Effect of single-use, laser-cut, slow-flow nipples on respiration and milk ingestion in preterm infants

Katlyn E. McGrattan*, David H. McFarland, Jesse C. Dean, Elizabeth Hill, David R. White, Bonnie Martin-Harris

*Corresponding author for this work

Research output: Contribution to journalArticlepeer-review

15 Scopus citations


Purpose: Single-use, laser-cut, slow-flow nipples were evaluated for their effect on respiration and milk ingestion in 13 healthy preterm infants (32.7–37.1 weeks postmenstrual age) under nonlaboratory, clinical conditions. Method: The primary outcomes of minute ventilation and overall milk transfer were measured by using integrated nasal airflow and volume-calibrated bottles during suck bursts and suck burst breaks during slow-flow and standard-flow nipple bottle feedings. Wilcoxon signed-ranks tests were used to test the effect of nipple type on both outcomes. Results: Prefeeding minute ventilation decreased significantly during suck bursts and returned to baseline values during suck burst breaks across both slow-flow and standard-flow nipples. No differences were found in minute ventilation (p >.40) or overall milk transfer (p =.58) between slow-flow and standard-flow nipples. Conclusions: The lack of difference in primary outcomes between the single-use slow-flow and standard-flow nipples may reflect variability in nipple properties among nipples produced by the same manufacturer. Future investigations examining the effect of both single-use and reusable nipple products are warranted to better guide nipple selection during clinical care.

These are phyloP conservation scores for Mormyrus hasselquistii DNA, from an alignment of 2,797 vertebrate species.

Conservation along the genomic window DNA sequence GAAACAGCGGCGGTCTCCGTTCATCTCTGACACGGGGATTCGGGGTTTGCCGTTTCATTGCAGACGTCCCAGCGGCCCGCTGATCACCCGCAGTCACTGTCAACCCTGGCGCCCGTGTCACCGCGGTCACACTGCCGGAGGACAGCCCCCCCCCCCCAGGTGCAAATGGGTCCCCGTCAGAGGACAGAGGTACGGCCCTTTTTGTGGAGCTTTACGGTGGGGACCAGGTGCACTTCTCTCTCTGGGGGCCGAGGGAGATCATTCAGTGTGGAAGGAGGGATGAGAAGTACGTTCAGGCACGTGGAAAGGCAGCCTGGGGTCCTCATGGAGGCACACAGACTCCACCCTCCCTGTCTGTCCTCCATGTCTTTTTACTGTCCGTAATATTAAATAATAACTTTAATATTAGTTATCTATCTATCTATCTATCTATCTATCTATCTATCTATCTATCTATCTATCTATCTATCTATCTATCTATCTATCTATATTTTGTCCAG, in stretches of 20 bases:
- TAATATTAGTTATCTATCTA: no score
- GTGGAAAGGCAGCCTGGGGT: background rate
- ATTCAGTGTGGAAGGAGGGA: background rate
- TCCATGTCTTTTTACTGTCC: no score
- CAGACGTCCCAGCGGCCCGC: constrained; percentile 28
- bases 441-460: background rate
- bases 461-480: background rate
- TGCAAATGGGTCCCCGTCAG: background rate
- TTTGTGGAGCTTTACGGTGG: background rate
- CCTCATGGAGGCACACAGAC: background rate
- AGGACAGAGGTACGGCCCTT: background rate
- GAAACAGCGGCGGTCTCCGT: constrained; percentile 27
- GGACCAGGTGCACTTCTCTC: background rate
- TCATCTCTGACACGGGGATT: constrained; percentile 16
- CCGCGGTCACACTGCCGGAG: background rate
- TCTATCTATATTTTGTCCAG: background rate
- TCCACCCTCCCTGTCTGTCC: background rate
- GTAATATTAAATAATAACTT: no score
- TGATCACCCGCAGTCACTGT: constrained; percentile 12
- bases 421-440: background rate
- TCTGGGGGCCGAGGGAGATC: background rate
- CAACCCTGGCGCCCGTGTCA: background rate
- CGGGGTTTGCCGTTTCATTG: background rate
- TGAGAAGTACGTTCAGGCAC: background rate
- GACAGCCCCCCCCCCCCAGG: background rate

Original languageEnglish (US)
Pages (from-to)832-839
Number of pages8
JournalAmerican journal of speech-language pathology
Issue number3
StatePublished - 2017

ASJC Scopus subject areas

  • Developmental and Educational Psychology
  • Speech and Hearing
  • Otorhinolaryngology
  • Linguistics and Language


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